Glasgow University is to launch a "reparative justice programme" after discovering it benefited by tens of millions of pounds from racial slavery.
A study by the university into thousands of donations it received in the 18th and 19th Centuries found some were linked to slave trade profits.
It included sums for bursaries and endowments.
In total, the money it received is estimated as having a present day value of between £16.7m and £198m.
Donations to the 1866-1880 campaign to build the university's current campus at Gilmorehill found 23 people who gave money had some financial links to the New World slave trade.
Slavery and abolition in the UK
- From about 1500 to about 1865, millions of Africans were enslaved and transported across the Atlantic by Europeans and Americans as a labour force to work, especially on plantations
- Ships carried millions of enslaved Africans across, with the vast majority going to the Caribbean, and returned to Europe with goods such as sugar, cotton, coffee and tobacco
- The Abolition of Slave Trade Act, which made it illegal to trade slaves throughout the British Empire and banned British ships from involvement in the trade, was passed by the British Parliament on 25 March 1807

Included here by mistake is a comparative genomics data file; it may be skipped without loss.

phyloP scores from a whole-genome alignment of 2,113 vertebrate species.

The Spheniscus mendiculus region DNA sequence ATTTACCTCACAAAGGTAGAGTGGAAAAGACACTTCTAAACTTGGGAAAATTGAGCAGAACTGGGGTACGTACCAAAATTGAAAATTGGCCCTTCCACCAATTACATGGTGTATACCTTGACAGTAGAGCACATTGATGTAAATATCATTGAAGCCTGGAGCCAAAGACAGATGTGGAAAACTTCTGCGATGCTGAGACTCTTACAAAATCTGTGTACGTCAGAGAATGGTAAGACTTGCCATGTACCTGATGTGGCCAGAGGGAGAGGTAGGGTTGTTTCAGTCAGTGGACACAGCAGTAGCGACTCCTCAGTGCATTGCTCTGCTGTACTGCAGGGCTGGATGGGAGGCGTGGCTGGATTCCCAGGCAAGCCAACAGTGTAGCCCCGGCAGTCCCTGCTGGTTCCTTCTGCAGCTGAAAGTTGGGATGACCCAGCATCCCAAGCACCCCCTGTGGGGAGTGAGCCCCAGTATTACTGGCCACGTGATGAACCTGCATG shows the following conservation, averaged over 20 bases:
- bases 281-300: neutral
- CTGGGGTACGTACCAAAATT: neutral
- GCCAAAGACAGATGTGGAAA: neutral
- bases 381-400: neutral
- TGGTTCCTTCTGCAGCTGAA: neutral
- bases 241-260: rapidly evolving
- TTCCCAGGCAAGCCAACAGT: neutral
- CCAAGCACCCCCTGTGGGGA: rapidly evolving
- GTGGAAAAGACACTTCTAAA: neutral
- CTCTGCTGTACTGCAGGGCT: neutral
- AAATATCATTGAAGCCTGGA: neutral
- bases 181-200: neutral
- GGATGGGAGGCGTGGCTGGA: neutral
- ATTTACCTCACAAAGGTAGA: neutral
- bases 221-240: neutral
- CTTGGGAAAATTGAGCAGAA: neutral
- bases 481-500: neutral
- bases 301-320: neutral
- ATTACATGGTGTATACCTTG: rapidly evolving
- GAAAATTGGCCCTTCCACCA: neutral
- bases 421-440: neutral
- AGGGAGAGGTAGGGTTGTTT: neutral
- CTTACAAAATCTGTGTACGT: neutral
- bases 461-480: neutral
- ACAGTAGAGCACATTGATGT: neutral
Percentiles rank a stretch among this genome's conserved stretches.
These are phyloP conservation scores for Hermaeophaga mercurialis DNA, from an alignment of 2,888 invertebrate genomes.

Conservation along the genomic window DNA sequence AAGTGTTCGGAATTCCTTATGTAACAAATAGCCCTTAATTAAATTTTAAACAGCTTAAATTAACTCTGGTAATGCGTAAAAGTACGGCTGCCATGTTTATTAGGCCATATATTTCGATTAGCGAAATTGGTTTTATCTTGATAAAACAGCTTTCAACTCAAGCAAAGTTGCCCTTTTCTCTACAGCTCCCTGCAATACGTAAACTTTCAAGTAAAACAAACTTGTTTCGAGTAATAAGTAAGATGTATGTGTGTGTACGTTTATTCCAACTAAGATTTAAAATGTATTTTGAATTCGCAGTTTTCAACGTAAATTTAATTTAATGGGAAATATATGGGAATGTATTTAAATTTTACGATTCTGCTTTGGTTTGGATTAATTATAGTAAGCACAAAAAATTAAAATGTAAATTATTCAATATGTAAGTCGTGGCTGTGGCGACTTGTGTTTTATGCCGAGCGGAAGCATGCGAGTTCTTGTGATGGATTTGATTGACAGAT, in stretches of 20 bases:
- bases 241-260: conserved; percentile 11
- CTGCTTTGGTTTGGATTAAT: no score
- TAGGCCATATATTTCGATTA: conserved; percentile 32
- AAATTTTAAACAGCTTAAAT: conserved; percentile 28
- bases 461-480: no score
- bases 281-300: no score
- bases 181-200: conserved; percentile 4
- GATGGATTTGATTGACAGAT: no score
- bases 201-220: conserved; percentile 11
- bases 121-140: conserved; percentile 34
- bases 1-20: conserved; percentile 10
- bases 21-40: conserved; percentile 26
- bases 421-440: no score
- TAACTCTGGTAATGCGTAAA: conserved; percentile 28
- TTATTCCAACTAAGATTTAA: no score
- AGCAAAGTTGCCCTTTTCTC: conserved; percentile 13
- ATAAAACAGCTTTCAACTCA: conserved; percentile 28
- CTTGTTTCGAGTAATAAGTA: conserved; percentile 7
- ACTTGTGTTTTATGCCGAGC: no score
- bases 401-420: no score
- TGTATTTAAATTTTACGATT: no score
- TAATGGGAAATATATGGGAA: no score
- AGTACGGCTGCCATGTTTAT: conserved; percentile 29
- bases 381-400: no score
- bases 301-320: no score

Source: The International Slavery Museum
The report noted that many of its staff "adopted a clear anti-slavery position" during the era of slavery, with activity including petitioning the UK Parliament to abolish slavery and awarding an honorary degree to the emancipationist William Wilberforce.
But it acknowledged that that the university received "significant financial gifts and support from people who derived some, or occasionally much, of their wealth from slavery."
University chiefs have now outlined a series of measures as part of a reparative justice programme.
They include creating a centre for the study of slavery and a memorial or tribute in university grounds in the name of the enslaved.
Glasgow University Principal Prof Sir Anton Muscatelli said: "This report has been an important undertaking and commitment to find out if the university benefited from slavery in the past.
"Although the university never owned enslaved people or traded in the goods they produced, it is now clear we received significant financial support from people whose wealth came from slavery.
"The university deeply regrets this association with historical slavery which clashes with our proud history of support for the abolition of both the slave trade and slavery itself."